There is much confusion and misinformation about the Pose Method and ChiRunning techniques; and they are sometimes stated as the same or similar. Although the Pose Method and ChiRunning both suggest engaging gravity via a slight forward lean and simply picking up your feet to keep up with your forward fall, there are many significant differences between these two running techniques.
Here are just 3 Significant Differences between Pose Method® and ChiRunning®:
– Pose Method suggests running on the ‘forefoot’ or ball of the foot. This engages the muscles of the lower leg/foot to support the body’s weight.
– ChiRunning suggests running on the ‘midfoot’. This midfoot could really be described as ‘fullfoot’ since the interaction with the ground is balanced across the whole foot. The muscles of the lower leg/foot are disengaged or relaxed as much as possible. The body’s weight is supported primarily by the structure of the lower leg/foot – and not by muscle.
The statistics suggest that most running injuries occur at the knee and below. ChiRunning suggests a primary cause of this statistic is asking a relatively small part of the body to repetitively do a relatively big job. ChiRunning limits effort, stress, impact and tension in the lower legs/feet which can have a significant impact on this statistic. In addition, having a relaxed ankle ‘hinge’ may also limit resistance to your forward fall. In my experience, any tension in the ankle ‘hinge’ or bearing weight on the forefoot impedes my forward fall.
[Approx. Pose Method (left) and ChiRunning (right) support phase positions]
– Pose Method suggests vertically lifting the heel *under* the body to the butt with an active ‘pull’ using the hamstring. If the heel lifts up to the butt, the knee and thigh also move vertically.
– ChiRunning suggests allowing the knee to bend so the heel floats up *behind* the body. This motion requires little muscular effort; and with greater and greater levels of relaxation this motion will occur almost by itself. The knee stays low but does come forward slightly.
For efficiency, ChiRunning suggests alignment in the direction you are headed. So there is limited effort and motion in the vertical direction when trying to move efficiently in the horizontal direction.
– Pose Method suggests increasing your cadence (“stride frequency”) to increase your speed. A quicker turnover requires more muscular effort to ‘pull’ your heels and legs in the vertical direction faster.
– ChiRunning suggests keeping your cadence constant independent of speed. In ChiRunning speed comes as a result of your technique, a balanced/relaxed position and motion, and not by working that much harder.
For efficiency, ChiRunning suggests a cadence between 85-90 steps per minute (on one side). Once you develop a comfortable cadence value within this range, keeping it constant will limit the feeling of additional effort as you increase your speed.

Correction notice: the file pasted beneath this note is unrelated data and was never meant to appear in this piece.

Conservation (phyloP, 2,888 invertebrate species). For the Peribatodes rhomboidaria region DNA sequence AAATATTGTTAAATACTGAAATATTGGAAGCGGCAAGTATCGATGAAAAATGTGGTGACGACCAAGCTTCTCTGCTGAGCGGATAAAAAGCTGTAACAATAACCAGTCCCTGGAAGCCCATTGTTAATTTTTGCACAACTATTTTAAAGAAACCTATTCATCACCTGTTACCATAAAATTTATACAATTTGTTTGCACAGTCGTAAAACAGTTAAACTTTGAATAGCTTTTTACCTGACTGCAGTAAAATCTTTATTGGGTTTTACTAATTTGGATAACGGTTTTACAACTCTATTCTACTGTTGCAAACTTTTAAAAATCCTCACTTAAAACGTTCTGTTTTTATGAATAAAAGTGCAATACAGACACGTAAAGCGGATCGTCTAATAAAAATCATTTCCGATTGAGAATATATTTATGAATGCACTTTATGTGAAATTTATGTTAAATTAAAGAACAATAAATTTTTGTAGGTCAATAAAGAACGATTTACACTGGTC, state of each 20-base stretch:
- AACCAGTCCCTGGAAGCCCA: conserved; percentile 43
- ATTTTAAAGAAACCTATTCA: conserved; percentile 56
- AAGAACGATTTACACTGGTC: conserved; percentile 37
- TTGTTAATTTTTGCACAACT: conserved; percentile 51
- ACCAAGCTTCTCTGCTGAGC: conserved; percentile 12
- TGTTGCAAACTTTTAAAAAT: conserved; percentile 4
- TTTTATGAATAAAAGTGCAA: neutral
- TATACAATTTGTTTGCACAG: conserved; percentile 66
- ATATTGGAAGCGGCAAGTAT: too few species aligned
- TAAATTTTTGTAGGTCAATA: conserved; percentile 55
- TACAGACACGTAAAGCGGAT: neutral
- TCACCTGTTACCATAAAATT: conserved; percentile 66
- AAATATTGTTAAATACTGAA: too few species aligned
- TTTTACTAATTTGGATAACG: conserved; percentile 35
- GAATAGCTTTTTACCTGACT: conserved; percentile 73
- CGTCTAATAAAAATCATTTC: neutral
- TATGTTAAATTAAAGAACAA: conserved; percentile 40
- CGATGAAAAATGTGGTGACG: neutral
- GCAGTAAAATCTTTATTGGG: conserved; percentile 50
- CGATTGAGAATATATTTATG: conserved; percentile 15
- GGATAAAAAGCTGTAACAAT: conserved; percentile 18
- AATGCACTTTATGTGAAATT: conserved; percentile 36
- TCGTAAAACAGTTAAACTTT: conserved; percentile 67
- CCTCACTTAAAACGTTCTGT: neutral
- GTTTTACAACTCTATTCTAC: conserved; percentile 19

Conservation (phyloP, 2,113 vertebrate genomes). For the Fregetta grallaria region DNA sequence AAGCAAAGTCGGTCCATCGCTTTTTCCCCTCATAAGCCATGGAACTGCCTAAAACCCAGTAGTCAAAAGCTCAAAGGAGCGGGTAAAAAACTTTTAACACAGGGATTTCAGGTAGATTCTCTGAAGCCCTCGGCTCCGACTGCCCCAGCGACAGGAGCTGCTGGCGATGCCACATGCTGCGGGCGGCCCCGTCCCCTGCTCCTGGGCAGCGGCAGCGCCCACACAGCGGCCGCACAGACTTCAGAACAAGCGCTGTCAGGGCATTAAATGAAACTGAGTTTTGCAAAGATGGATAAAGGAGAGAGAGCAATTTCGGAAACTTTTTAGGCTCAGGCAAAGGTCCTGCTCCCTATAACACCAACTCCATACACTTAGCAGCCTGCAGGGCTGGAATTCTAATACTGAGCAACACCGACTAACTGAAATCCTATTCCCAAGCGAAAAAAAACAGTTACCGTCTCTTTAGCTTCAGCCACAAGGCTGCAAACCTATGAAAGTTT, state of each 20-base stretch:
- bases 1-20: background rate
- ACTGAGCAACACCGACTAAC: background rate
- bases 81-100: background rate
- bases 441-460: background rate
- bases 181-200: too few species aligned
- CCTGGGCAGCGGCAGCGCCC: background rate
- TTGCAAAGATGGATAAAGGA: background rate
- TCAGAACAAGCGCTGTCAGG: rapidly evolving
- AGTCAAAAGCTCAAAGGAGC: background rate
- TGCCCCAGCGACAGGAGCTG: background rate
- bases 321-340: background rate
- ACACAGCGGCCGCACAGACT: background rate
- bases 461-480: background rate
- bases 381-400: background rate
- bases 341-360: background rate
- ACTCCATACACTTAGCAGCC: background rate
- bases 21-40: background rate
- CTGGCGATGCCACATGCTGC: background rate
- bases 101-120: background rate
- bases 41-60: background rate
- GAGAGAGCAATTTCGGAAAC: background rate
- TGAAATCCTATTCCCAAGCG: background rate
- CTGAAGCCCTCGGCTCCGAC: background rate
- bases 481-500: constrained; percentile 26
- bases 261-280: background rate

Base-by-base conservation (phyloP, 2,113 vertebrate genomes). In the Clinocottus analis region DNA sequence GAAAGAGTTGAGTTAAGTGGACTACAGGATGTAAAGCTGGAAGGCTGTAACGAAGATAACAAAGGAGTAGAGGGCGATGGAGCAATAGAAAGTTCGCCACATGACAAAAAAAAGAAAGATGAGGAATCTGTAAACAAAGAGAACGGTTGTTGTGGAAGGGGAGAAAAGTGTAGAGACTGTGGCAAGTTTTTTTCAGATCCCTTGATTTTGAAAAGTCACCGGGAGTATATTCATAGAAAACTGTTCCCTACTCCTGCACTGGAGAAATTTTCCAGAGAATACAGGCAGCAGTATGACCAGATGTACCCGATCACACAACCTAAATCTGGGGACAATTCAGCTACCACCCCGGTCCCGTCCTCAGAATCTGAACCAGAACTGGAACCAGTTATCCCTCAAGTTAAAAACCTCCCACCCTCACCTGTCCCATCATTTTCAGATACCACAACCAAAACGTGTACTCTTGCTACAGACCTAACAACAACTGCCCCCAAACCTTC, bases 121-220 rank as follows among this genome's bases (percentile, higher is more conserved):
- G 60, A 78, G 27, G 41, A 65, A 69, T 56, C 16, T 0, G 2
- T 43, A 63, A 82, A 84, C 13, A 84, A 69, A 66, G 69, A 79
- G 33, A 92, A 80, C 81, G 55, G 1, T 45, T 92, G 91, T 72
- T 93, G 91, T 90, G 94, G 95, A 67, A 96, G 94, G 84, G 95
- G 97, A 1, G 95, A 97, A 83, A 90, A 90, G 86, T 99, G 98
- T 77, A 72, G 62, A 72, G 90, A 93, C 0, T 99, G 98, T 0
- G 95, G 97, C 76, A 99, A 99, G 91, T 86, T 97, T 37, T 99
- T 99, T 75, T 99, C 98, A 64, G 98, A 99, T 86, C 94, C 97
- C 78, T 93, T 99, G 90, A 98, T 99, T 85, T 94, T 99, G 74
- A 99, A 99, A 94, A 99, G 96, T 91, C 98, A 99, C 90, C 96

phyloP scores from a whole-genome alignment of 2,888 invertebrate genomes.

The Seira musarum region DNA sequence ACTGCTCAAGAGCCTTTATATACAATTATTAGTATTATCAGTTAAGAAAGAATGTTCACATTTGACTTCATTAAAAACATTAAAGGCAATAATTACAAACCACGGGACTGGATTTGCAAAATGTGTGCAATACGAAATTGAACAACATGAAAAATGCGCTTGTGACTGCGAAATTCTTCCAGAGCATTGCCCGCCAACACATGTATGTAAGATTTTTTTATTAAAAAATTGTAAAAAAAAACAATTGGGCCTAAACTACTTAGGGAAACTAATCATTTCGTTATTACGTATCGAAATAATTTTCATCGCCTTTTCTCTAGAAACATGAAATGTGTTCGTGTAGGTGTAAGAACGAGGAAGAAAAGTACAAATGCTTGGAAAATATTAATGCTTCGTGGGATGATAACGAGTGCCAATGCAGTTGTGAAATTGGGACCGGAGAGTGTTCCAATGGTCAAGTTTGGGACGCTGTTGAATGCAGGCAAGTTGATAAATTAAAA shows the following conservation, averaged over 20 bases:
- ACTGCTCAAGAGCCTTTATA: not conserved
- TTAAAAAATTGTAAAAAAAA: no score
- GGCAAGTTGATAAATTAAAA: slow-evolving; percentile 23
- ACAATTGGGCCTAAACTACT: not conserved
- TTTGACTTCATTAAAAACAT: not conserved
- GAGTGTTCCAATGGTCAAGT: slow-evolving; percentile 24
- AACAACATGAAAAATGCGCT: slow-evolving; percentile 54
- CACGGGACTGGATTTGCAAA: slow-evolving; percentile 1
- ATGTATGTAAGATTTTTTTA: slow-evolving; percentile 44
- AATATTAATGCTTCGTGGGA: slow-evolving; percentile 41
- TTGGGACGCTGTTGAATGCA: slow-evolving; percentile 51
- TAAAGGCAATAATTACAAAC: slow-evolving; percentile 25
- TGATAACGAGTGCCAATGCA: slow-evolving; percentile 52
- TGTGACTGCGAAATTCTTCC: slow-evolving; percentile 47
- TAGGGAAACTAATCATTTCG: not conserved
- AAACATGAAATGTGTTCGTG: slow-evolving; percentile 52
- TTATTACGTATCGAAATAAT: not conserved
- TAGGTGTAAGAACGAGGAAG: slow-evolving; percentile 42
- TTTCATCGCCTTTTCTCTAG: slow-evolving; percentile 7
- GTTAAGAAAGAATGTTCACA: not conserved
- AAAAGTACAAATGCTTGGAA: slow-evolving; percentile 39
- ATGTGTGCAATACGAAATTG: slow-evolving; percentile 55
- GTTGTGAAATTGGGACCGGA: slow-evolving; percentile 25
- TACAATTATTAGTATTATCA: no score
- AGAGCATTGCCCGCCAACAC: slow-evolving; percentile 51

These are just three major differences between Pose Method and ChiRunning. There are a number of other differences; such as: knee angle during support phase (bent vs. soft), pelvis position and motion, arm position and motion, and hill technique adjustments to name just a few.
[08/12/11 Update: As noted above the only common “concept” is a forward lean, but even the implementation of that concept is different between these two techniques. So if you go through all of the elements of running position, motion, and effort – there are likely no common points between these two techniques.]
Right or Wrong?
Is either approach right or wrong? Not in my opinion. Each approach simply has its own unique risk vs. reward profile for each individual just like anything else in life. Both methods clearly help people avoid a heel strike and to run lighter. ChiRunning *might* be considered more focused on efficiency and injury-prevention by using more position and less muscle. Drills/exercises are used to body sense position and how to reduce effort, tension, stress and impact. Pose Method *might* be considered more focused on outright speed. Drills/exercises appear to be more for developing muscle.
When I was first looking into running techniques, I found the Pose Method first. In the end, ChiRunning was a better match for my goals which are primarily efficiency and injury-prevention. I simply decided that I was not willing to risk injury for speed. Yet I am faster now than I ever was before. I also found ChiRunning incredibly simple and natural; as if I was reconnected with that same instinct I had as a child when I took my first running steps.
Whatever path you take, my advice is to simply be a student. Jim Rohn used to say “You don’t have to do everything you find out, but make sure you find out everything you could do”. With the facts, the decision is yours of course.
Learn more about ChiRunning in this online video: ChiRunning Simplified! Efficient and Injury Free Natural Running Technique
Thoughts on this post? Leave your comment or question below and join the discussion … Note: To the best of my knowledge, this blog post is accurate per the Pose Method of Running book and dvd. If a technical error exists on this post, please let me know referencing a published resource.
David Stretanski is a holistic health, fitness and wellness coach – and Certified ChiRunning®/ChiWalking® Instructor. For more information on David, please see his About Me, Contact page or his website at http://www.eChiFitness.com.
ChiRunning® and ChiWalking® are registered trademarks of ChiLiving, Inc.
Pose Method® is a Registered Trademark of Pose Tech Corporation.